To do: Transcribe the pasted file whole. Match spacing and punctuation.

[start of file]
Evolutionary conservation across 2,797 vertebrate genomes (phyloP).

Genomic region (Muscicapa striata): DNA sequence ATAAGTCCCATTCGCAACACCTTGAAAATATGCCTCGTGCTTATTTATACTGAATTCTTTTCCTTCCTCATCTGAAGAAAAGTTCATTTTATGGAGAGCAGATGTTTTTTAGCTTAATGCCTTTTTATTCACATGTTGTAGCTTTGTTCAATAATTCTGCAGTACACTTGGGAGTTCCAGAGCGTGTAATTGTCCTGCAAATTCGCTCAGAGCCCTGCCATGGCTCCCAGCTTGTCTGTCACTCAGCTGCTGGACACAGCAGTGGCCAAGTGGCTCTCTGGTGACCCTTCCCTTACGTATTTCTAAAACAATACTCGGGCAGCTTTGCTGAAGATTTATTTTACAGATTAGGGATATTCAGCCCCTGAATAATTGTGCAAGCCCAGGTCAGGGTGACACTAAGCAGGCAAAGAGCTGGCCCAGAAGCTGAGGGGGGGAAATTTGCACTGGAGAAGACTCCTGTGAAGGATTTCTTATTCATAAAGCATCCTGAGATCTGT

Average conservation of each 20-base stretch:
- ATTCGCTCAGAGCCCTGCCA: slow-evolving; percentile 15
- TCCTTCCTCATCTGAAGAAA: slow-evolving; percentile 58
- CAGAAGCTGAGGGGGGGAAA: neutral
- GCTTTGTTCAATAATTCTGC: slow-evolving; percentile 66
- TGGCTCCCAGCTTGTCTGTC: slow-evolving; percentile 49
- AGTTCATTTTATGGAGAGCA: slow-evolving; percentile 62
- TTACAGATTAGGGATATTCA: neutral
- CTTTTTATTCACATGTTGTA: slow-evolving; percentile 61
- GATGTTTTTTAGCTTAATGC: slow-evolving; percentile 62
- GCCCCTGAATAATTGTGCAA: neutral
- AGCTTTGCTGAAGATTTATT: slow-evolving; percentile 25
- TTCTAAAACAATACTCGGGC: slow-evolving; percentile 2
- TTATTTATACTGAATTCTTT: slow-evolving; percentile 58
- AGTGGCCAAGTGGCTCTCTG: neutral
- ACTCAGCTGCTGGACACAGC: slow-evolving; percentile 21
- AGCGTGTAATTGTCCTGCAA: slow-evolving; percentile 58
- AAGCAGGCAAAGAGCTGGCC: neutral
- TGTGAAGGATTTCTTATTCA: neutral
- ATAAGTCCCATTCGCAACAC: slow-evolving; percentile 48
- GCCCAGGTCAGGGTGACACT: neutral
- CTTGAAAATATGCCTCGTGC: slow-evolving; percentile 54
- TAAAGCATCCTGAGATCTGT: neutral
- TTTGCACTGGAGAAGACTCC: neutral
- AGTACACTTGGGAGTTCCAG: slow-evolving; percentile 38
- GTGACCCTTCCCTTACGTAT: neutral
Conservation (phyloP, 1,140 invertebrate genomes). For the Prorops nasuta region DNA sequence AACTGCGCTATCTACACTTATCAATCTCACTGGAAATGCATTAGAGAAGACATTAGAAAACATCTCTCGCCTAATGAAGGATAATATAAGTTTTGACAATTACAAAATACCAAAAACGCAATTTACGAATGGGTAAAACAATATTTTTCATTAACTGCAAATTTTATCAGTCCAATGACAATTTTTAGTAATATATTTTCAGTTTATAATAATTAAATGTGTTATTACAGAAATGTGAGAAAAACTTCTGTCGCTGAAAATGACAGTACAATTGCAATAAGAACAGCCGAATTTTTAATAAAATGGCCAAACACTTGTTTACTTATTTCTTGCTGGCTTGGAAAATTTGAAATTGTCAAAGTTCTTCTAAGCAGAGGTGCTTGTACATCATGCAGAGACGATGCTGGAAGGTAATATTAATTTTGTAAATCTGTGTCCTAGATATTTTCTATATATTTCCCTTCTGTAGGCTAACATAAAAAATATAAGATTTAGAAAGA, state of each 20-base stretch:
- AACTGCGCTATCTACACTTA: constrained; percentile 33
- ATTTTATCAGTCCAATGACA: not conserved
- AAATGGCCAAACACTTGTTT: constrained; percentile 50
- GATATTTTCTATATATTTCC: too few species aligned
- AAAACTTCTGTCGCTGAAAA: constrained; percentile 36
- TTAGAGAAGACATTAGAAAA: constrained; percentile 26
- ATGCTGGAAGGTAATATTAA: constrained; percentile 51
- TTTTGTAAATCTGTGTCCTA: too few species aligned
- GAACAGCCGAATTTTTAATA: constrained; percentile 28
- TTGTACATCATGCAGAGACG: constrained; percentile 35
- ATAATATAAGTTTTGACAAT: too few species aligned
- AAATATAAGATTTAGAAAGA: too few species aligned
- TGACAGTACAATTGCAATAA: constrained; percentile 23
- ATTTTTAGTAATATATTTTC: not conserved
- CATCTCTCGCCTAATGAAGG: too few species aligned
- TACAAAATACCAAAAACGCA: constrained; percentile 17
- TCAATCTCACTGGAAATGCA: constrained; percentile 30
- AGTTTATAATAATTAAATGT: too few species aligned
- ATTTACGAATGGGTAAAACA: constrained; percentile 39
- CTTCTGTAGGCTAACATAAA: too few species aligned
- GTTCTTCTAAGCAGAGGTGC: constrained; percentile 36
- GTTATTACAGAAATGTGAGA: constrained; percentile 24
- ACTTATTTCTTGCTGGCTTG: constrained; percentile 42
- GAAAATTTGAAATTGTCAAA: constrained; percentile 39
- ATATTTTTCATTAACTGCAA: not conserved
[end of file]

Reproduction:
Evolutionary conservation across 2,797 vertebrate genomes (phyloP).

Genomic region (Muscicapa striata): DNA sequence ATAAGTCCCATTCGCAACACCTTGAAAATATGCCTCGTGCTTATTTATACTGAATTCTTTTCCTTCCTCATCTGAAGAAAAGTTCATTTTATGGAGAGCAGATGTTTTTTAGCTTAATGCCTTTTTATTCACATGTTGTAGCTTTGTTCAATAATTCTGCAGTACACTTGGGAGTTCCAGAGCGTGTAATTGTCCTGCAAATTCGCTCAGAGCCCTGCCATGGCTCCCAGCTTGTCTGTCACTCAGCTGCTGGACACAGCAGTGGCCAAGTGGCTCTCTGGTGACCCTTCCCTTACGTATTTCTAAAACAATACTCGGGCAGCTTTGCTGAAGATTTATTTTACAGATTAGGGATATTCAGCCCCTGAATAATTGTGCAAGCCCAGGTCAGGGTGACACTAAGCAGGCAAAGAGCTGGCCCAGAAGCTGAGGGGGGGAAATTTGCACTGGAGAAGACTCCTGTGAAGGATTTCTTATTCATAAAGCATCCTGAGATCTGT

Average conservation of each 20-base stretch:
- ATTCGCTCAGAGCCCTGCCA: slow-evolving; percentile 15
- TCCTTCCTCATCTGAAGAAA: slow-evolving; percentile 58
- CAGAAGCTGAGGGGGGGAAA: neutral
- GCTTTGTTCAATAATTCTGC: slow-evolving; percentile 66
- TGGCTCCCAGCTTGTCTGTC: slow-evolving; percentile 49
- AGTTCATTTTATGGAGAGCA: slow-evolving; percentile 62
- TTACAGATTAGGGATATTCA: neutral
- CTTTTTATTCACATGTTGTA: slow-evolving; percentile 61
- GATGTTTTTTAGCTTAATGC: slow-evolving; percentile 62
- GCCCCTGAATAATTGTGCAA: neutral
- AGCTTTGCTGAAGATTTATT: slow-evolving; percentile 25
- TTCTAAAACAATACTCGGGC: slow-evolving; percentile 2
- TTATTTATACTGAATTCTTT: slow-evolving; percentile 58
- AGTGGCCAAGTGGCTCTCTG: neutral
- ACTCAGCTGCTGGACACAGC: slow-evolving; percentile 21
- AGCGTGTAATTGTCCTGCAA: slow-evolving; percentile 58
- AAGCAGGCAAAGAGCTGGCC: neutral
- TGTGAAGGATTTCTTATTCA: neutral
- ATAAGTCCCATTCGCAACAC: slow-evolving; percentile 48
- GCCCAGGTCAGGGTGACACT: neutral
- CTTGAAAATATGCCTCGTGC: slow-evolving; percentile 54
- TAAAGCATCCTGAGATCTGT: neutral
- TTTGCACTGGAGAAGACTCC: neutral
- AGTACACTTGGGAGTTCCAG: slow-evolving; percentile 38
- GTGACCCTTCCCTTACGTAT: neutral
Conservation (phyloP, 1,140 invertebrate genomes). For the Prorops nasuta region DNA sequence AACTGCGCTATCTACACTTATCAATCTCACTGGAAATGCATTAGAGAAGACATTAGAAAACATCTCTCGCCTAATGAAGGATAATATAAGTTTTGACAATTACAAAATACCAAAAACGCAATTTACGAATGGGTAAAACAATATTTTTCATTAACTGCAAATTTTATCAGTCCAATGACAATTTTTAGTAATATATTTTCAGTTTATAATAATTAAATGTGTTATTACAGAAATGTGAGAAAAACTTCTGTCGCTGAAAATGACAGTACAATTGCAATAAGAACAGCCGAATTTTTAATAAAATGGCCAAACACTTGTTTACTTATTTCTTGCTGGCTTGGAAAATTTGAAATTGTCAAAGTTCTTCTAAGCAGAGGTGCTTGTACATCATGCAGAGACGATGCTGGAAGGTAATATTAATTTTGTAAATCTGTGTCCTAGATATTTTCTATATATTTCCCTTCTGTAGGCTAACATAAAAAATATAAGATTTAGAAAGA, state of each 20-base stretch:
- AACTGCGCTATCTACACTTA: constrained; percentile 33
- ATTTTATCAGTCCAATGACA: not conserved
- AAATGGCCAAACACTTGTTT: constrained; percentile 50
- GATATTTTCTATATATTTCC: too few species aligned
- AAAACTTCTGTCGCTGAAAA: constrained; percentile 36
- TTAGAGAAGACATTAGAAAA: constrained; percentile 26
- ATGCTGGAAGGTAATATTAA: constrained; percentile 51
- TTTTGTAAATCTGTGTCCTA: too few species aligned
- GAACAGCCGAATTTTTAATA: constrained; percentile 28
- TTGTACATCATGCAGAGACG: constrained; percentile 35
- ATAATATAAGTTTTGACAAT: too few species aligned
- AAATATAAGATTTAGAAAGA: too few species aligned
- TGACAGTACAATTGCAATAA: constrained; percentile 23
- ATTTTTAGTAATATATTTTC: not conserved
- CATCTCTCGCCTAATGAAGG: too few species aligned
- TACAAAATACCAAAAACGCA: constrained; percentile 17
- TCAATCTCACTGGAAATGCA: constrained; percentile 30
- AGTTTATAATAATTAAATGT: too few species aligned
- ATTTACGAATGGGTAAAACA: constrained; percentile 39
- CTTCTGTAGGCTAACATAAA: too few species aligned
- GTTCTTCTAAGCAGAGGTGC: constrained; percentile 36
- GTTATTACAGAAATGTGAGA: constrained; percentile 24
- ACTTATTTCTTGCTGGCTTG: constrained; percentile 42
- GAAAATTTGAAATTGTCAAA: constrained; percentile 39
- ATATTTTTCATTAACTGCAA: not conserved